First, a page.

Saturday, June 20, 2015

Cummins ISC Diesel Engine CAPS Failure

Cummins CAPS Assembly Repair from John Whelan on Vimeo.

This Cummins ISC diesel engine is in a 1999 Thomas pusher school bus. The engine died suddenly and eventually we found the drive failed in the CAPS pump assembly. Luckily the fuel injection shop we deal with had a core in the back room. We got lucky because the replacement of the pump assembly is around 4,000 dollars.

Most of the ISC diesel engines in our fleet have required a new pump. What happens is multiple engine codes that don't go away. There's a lot going on in the CAPS assy. It develops and controls the high pressure fuel that is distributed at the right time to each injector.

Running at 250 horsepower they are a great engine well suited for a school bus fleet. Other failures were injectors but not very often. The crank and cam sensors act up along with fuel leaks at the electric fuel pump. Our fleet only has 3 of these buses left and they are standing up very well for being thirteen years old.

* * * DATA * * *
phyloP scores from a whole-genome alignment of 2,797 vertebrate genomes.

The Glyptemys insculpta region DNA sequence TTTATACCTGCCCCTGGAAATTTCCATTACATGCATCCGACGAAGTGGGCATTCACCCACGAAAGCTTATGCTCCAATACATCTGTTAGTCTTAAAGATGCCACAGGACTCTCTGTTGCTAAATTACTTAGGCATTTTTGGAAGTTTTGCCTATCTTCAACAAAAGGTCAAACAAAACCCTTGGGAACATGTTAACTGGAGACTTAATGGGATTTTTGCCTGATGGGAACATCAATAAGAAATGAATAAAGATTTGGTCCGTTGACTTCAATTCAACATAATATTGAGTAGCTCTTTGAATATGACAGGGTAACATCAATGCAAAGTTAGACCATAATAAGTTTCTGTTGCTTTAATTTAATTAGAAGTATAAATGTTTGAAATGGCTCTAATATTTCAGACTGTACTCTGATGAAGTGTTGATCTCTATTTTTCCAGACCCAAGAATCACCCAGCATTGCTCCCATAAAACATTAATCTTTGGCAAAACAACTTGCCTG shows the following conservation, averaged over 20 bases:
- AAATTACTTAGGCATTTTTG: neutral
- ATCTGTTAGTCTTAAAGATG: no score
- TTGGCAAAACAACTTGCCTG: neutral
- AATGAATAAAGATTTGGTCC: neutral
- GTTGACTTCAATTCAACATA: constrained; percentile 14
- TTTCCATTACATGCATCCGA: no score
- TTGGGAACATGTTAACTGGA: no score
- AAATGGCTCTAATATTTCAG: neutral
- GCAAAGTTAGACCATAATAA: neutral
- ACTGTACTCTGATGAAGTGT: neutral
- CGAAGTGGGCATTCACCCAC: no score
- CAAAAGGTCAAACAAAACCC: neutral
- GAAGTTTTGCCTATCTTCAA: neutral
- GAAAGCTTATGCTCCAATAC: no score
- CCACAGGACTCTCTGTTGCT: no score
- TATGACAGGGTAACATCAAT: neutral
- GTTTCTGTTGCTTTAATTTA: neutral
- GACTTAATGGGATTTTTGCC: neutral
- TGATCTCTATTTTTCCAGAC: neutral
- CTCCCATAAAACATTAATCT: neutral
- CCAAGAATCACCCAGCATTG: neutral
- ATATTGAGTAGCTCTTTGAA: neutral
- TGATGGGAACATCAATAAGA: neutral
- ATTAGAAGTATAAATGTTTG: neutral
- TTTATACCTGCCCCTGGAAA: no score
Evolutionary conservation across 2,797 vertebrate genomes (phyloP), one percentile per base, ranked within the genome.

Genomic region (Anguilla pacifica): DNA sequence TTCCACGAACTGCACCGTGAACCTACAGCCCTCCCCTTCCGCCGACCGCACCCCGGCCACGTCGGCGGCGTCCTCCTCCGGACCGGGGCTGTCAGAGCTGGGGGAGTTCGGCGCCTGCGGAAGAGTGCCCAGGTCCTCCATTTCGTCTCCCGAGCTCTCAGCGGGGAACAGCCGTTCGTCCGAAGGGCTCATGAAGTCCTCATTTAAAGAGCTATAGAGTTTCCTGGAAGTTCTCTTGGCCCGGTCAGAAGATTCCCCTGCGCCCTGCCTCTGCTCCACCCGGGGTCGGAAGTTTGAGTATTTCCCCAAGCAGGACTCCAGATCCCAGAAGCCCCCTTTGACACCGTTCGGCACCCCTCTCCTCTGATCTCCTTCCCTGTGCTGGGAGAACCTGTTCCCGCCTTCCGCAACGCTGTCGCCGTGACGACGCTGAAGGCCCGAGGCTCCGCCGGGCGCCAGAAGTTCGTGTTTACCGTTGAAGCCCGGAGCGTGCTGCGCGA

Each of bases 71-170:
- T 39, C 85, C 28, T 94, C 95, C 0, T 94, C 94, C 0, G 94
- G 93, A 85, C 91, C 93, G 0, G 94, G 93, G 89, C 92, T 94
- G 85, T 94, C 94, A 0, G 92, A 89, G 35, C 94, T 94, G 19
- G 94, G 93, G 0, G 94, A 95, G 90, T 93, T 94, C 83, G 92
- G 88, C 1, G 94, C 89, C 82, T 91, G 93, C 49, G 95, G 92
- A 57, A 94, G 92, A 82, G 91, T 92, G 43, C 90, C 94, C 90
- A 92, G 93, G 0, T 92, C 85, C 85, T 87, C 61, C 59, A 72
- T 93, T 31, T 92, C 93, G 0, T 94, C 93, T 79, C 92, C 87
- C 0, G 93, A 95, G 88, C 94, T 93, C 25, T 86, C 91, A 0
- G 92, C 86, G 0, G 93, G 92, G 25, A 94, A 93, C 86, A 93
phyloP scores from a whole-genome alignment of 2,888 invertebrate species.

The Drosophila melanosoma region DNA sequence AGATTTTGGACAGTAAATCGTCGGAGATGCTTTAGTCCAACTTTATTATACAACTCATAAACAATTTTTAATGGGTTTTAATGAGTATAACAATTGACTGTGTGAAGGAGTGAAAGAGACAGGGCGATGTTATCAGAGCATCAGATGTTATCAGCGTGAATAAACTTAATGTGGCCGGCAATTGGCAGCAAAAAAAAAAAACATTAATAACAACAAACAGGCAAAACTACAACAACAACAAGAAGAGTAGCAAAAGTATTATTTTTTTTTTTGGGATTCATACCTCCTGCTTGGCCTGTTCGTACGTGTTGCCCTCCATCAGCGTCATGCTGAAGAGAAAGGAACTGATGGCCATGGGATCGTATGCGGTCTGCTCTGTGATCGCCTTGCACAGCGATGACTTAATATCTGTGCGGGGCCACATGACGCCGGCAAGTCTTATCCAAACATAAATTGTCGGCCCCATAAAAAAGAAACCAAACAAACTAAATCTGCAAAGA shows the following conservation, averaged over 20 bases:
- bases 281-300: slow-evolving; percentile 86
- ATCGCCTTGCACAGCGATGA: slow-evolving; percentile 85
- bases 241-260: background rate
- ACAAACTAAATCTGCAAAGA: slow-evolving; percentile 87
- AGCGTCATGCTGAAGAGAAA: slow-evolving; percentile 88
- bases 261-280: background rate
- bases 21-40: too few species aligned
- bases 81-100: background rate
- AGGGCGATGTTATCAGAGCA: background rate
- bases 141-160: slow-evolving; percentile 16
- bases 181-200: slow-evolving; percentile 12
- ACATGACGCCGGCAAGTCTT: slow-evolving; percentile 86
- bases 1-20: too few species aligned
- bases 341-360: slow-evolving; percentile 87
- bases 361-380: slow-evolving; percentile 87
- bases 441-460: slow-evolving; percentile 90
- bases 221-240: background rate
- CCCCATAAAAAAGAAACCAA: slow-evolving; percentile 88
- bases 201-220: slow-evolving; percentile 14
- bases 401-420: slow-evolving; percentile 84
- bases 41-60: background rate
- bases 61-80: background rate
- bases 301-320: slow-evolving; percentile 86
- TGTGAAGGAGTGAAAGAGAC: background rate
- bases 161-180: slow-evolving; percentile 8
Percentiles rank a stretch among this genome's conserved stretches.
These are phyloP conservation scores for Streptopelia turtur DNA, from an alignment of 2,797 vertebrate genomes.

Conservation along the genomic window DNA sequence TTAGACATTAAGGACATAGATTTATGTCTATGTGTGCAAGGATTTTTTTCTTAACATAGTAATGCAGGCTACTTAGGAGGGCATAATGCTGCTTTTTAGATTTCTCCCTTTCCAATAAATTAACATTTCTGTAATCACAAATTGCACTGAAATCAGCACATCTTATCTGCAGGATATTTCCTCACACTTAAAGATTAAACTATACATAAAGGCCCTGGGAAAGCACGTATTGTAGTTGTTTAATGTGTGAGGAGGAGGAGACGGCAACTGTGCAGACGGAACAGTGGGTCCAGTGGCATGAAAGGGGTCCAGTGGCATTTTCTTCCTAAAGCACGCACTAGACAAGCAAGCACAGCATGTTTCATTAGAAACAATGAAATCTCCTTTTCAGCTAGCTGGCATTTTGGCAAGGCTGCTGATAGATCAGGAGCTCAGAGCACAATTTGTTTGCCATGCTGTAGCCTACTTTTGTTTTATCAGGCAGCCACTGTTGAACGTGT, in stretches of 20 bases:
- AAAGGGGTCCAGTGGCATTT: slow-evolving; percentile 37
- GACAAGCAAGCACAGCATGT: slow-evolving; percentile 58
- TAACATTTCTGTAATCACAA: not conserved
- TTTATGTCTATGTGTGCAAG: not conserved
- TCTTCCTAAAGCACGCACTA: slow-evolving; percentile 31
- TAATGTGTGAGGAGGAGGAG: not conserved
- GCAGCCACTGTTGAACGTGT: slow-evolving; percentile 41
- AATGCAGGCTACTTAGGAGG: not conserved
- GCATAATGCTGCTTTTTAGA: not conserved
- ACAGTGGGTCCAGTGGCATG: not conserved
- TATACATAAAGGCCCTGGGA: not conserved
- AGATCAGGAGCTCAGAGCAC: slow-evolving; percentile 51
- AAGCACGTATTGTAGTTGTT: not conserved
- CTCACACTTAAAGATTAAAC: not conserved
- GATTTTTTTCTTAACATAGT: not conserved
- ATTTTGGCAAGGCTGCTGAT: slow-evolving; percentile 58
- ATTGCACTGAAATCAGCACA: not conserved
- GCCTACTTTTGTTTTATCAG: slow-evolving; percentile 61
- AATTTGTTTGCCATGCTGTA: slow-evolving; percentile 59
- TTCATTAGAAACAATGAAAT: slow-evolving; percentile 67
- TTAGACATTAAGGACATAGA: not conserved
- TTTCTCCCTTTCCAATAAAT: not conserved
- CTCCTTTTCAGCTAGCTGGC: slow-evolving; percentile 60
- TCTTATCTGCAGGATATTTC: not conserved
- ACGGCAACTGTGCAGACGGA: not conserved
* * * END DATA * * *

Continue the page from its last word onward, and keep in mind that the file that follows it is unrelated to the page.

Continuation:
The fuel pressure sensor in the CAPS accumulator was a regular failure through the years. Cummins did come up with a update on the sensor along with a replacement harness. It only takes 10 minutes to replace the sensor. I personally think Cummins has always been the leader in medium duty diesel engines.

I was an International DT466 fan for years until the emission and electronic version came around. Mechanical fuel injection can not keep up to emission guidelines and the old DT had to be scrapped. They were the best fleet diesel back in it's day but sometimes good things have to come to an end.

At present Cummins has the ISB which runs on DEF (diesel exhaust fluid) and besides the extra maintenance they are the most reliable engines in our fleet. They run seamlessly with the Allison automatic transmissions and the operators really like them for power and we like them for reliability.
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